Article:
The liver is the most regenerative of organs, capable of regrowing lost sections even in mammals. Here researchers identify a novel population of cells that contributes to that capacity for regrowth, and which might prove to be the basis for regenerative therapies:
The mechanisms that allow the liver to repair and regenerate itself have long been a matter of debate. Of all major organs, the liver has the highest capacity to regenerate -- that's why many liver diseases, including cirrhosis and hepatitis, can often be cured by transplanting a piece of liver from a healthy donor. The liver's regenerative properties were previously credited to a population of adult stem cells known as oval cells. But recent studies concluded that oval cells don't give rise to hepatocytes; instead, they develop into bile duct cells. These findings prompted researchers to begin looking elsewhere for the source of new hepatocytes in liver regeneration.
Researchers traced the cells responsible for replenishing hepatocytes following chronic liver injury induced by exposure to carbon tetrachloride, a common environmental toxin. That's when they found a unique population of hepatocytes located in one specific area of the liver, called the portal triad. These special hepatocytes, the researchers found, undergo extensive proliferation and replenish liver mass after chronic liver injuries. Since the cells are similar to normal hepatocytes, but express low levels of bile duct cell-specific genes, the researchers called them "hybrid hepatocytes."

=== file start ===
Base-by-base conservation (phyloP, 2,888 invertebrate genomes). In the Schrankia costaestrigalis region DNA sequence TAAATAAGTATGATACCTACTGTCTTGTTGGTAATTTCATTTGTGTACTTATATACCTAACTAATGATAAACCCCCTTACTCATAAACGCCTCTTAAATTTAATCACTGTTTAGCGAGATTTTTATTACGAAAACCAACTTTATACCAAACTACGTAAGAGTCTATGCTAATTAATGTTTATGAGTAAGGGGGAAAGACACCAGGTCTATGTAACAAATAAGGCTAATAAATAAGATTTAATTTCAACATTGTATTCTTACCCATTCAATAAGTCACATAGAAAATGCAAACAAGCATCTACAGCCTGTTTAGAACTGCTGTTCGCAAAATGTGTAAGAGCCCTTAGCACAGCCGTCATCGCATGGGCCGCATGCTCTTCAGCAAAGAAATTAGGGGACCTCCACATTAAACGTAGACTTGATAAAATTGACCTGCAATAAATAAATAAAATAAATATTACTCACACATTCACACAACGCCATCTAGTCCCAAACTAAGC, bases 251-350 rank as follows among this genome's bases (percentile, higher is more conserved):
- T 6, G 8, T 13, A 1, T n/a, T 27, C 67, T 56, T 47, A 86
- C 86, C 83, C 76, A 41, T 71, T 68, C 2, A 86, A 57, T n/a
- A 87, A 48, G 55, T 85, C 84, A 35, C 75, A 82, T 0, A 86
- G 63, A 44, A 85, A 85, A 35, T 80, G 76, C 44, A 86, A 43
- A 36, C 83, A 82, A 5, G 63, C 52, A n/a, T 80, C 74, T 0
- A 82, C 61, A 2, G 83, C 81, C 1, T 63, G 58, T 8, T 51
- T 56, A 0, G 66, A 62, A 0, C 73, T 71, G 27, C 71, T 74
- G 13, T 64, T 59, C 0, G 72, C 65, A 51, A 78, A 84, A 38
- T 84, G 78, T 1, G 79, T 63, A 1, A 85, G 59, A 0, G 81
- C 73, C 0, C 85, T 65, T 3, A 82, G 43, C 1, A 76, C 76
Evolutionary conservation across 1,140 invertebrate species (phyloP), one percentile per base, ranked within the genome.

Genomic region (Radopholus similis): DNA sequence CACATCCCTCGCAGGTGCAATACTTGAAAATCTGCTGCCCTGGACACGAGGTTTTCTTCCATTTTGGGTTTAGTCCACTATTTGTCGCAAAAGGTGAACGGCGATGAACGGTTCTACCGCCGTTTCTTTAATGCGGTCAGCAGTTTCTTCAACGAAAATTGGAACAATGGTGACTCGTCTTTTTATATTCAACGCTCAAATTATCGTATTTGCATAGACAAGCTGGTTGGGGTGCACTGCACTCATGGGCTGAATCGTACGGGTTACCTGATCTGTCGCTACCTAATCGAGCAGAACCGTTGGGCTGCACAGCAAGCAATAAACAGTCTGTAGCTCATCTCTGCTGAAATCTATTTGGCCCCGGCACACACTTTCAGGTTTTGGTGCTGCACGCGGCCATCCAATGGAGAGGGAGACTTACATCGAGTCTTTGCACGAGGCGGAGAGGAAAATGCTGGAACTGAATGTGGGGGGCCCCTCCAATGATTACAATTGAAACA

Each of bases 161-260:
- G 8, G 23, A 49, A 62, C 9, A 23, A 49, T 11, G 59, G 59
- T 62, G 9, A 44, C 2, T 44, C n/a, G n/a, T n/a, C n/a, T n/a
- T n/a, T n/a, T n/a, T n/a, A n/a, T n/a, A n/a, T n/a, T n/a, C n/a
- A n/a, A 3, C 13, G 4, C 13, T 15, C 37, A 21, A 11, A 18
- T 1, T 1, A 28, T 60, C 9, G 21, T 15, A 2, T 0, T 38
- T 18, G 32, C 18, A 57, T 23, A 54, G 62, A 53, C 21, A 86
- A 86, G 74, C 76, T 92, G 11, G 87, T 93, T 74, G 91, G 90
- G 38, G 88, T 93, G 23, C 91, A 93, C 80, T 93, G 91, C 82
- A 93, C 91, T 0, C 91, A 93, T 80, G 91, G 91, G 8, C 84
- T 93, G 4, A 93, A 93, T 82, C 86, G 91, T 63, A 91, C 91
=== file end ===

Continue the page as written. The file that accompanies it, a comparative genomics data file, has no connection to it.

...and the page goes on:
Meanwhile, many other research labs around the world are working on ways to use induced pluripotent stem cells (iPSCs) to repopulate diseased livers and prevent liver failure. While iPSCs hold a lot of promise for regenerative medicine, it can be difficult to ensure that they stop proliferating when their therapeutic job is done. As a result, iPSCs carry a high risk of giving rise to tumors. To test the safety of hybrid hepatocytes, the team examined three different mouse models of liver cancer. They found no signs of hybrid hepatocytes in any of the tumors, leading the researchers to conclude that these cells don't contribute to liver cancer caused by obesity-induced hepatitis or chemical carcinogens. "Although hybrid hepatocytes are not stem cells, thus far they seem to be the most effective in rescuing a diseased liver from complete failure. Hybrid hepatocytes represent not only the most effective way to repair a diseased liver, but also the safest way to prevent fatal liver failure by cell transplantation."